The Golden Rules for raising finance
Obtaining the backing of a bank that understands franchising such as Lloyds TSB is not as hard as you may think.
Banks are open for business and they want to lend money to sound propositions. Franchising is a key sector as banks view investing in a tried, tested and proven franchise model as less risky than setting up your own business independently from scratch.
Raising the required funds to finance your franchise does not need to be a daunting process if you follow a few golden rules.
- Next to marriage and buying a home, setting up a business is one of the most important decisions you are ever likely to make. Investing in a franchise is no less important – in fact it is a business marriage. Not everyone is cut out to run a franchise, so do your research carefully and seek professional advice.
- Attend a franchise seminar. The British Franchise Association (bfa) runs exhibitions and seminars that provide an invaluable insight into franchise investment. Lloyds TSB sponsors a series of free evening educational seminars about the benefits and pitfalls of franchising across the UK. For further details visit the www.franchise-seminars.biz website.
- Don’t be pressured into making a commitment before you are ready to do so. If a franchisor tells you that you will miss the opportunity unless you sign that day, walk away. Remember you are making a long-term commitment as it may take several years before you achieve a return on your investment.
- Ask questions and don’t take things at face value. Speak to several existing franchise owners about their experiences before making a commitment to invest. The franchisor will often tell you that the terms of the Franchise Agreement are not negotiable. However, it is essential the document is independently checked and explained to you by an experienced solicitor, who is affiliated to the bfa, before signing on the dotted line.
- Before approaching finance providers, you need to prepare a business plan. The franchisor may provide some assistance with the plan and banks can provide a template to guide you. The importance of a good business plan cannot be overstated. It should be treated as a working document and never allowed to gather dust. As the company develops, your business plan should be updated.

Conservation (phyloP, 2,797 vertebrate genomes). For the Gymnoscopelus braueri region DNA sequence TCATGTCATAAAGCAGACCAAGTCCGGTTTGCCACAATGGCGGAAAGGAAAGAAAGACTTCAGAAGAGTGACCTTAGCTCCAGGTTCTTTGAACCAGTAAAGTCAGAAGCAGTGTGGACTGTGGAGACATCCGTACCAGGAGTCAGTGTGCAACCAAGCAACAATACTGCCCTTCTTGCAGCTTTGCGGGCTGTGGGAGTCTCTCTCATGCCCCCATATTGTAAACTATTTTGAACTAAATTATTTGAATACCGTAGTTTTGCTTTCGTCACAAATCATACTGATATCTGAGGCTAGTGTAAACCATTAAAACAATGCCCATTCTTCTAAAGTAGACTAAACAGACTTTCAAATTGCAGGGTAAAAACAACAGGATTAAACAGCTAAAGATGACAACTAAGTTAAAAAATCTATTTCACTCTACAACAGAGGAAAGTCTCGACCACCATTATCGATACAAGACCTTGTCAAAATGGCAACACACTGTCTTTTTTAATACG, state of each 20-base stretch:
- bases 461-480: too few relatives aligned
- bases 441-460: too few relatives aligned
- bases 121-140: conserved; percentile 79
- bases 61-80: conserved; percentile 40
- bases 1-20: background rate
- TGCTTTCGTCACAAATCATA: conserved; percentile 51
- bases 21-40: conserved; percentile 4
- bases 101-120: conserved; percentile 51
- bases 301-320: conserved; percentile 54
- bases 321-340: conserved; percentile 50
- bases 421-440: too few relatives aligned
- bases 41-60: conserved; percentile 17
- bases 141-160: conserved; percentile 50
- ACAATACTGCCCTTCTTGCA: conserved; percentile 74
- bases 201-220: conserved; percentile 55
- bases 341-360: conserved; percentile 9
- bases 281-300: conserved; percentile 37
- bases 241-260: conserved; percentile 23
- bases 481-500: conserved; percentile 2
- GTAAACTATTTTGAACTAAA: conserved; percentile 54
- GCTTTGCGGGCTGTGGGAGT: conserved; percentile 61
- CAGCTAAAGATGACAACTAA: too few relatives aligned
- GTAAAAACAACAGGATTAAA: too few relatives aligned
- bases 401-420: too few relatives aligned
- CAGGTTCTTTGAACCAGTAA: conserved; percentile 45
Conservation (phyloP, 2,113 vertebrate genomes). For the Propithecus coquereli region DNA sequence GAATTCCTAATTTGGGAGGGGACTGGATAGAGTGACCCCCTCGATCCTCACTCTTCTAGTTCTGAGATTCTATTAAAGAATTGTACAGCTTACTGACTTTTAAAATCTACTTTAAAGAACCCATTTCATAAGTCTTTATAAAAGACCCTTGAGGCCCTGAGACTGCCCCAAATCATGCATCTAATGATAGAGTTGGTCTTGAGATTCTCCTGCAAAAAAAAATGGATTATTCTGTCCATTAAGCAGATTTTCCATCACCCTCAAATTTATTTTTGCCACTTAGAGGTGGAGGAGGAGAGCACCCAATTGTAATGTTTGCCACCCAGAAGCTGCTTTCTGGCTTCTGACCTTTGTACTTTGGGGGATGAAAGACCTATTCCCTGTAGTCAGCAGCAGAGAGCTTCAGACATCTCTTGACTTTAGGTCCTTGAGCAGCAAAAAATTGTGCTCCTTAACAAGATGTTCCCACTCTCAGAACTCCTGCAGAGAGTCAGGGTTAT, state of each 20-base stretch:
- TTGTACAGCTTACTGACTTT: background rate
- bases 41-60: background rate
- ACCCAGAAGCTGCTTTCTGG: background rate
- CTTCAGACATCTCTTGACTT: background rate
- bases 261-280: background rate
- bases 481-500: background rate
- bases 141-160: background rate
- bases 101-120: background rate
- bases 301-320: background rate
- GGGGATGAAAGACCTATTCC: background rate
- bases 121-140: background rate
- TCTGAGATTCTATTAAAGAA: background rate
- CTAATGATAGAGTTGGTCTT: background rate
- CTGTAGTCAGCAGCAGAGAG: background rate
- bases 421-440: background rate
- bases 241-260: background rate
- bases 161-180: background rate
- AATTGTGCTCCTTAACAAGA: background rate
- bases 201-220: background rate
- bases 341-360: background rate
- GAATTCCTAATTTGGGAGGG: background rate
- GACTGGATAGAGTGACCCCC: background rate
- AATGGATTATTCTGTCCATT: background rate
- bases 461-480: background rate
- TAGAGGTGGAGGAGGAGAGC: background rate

- Well-established franchises generally have much higher success rates than stand-alone start-ups, therefore, banks are willing to consider lending a higher proportion of the total set up costs. Typically franchise specialist banks will lend up to 70 per cent of the investment, subject to status and a review of your business plan.
- Don’t over-stretch yourself financially. Have a contingency reserve fund to fall back on in case the business takes longer than anticipated to get off the ground. Consider a capital repayment holiday at the start of the loan if it is going to take time to build your client base. A fixed rate loan option will guard against future interest rate rises. An experienced Bank Manager will be able to help you structure your finance appropriately.
- Banks will generally require security to cover the finance provided, although this will be determined in the bank’s assessment of the business plan provided. The most common form of security would be to provide the bank with a legal charge over a residential property with sufficient equity, whether it is your main residence or an investment property. There are finance options available if your do not have adequate security and you should discuss these with your bank manager.
- Work out your personal expenditure requirements including mortgage, utility bills, loans, credit cards and all other living costs to establish whether you will realistically be able to draw funds from the business to meet your commitments. There is a danger of being over-optimistic with your business projections, so it would be prudent to get your accountant to review them beforehand to ensure the forecasts are realistic and achievable.
- If you overburden yourself with debt, you will restrict your chances of success. However, on the other hand, you must ensure that the business is not under-capitalised. If you are uneasy about the financial commitment you are undertaking then leave your savings intact and wait for a more suitable opportunity. Banks with specialist franchise departments, such as Lloyds TSB, will be able to give impartial advice to support your franchising research.
Richard Holden heads up the Lloyds Banking Group Franchise Unit and is an expert speaker at exhibitions and seminars. He also regularly contributes in the national and trade press. The Lloyds Banking Group has trained franchise managers based throughout the UK to offer support to both franchisors and franchise owners.
Written by Richard Holden (pictured)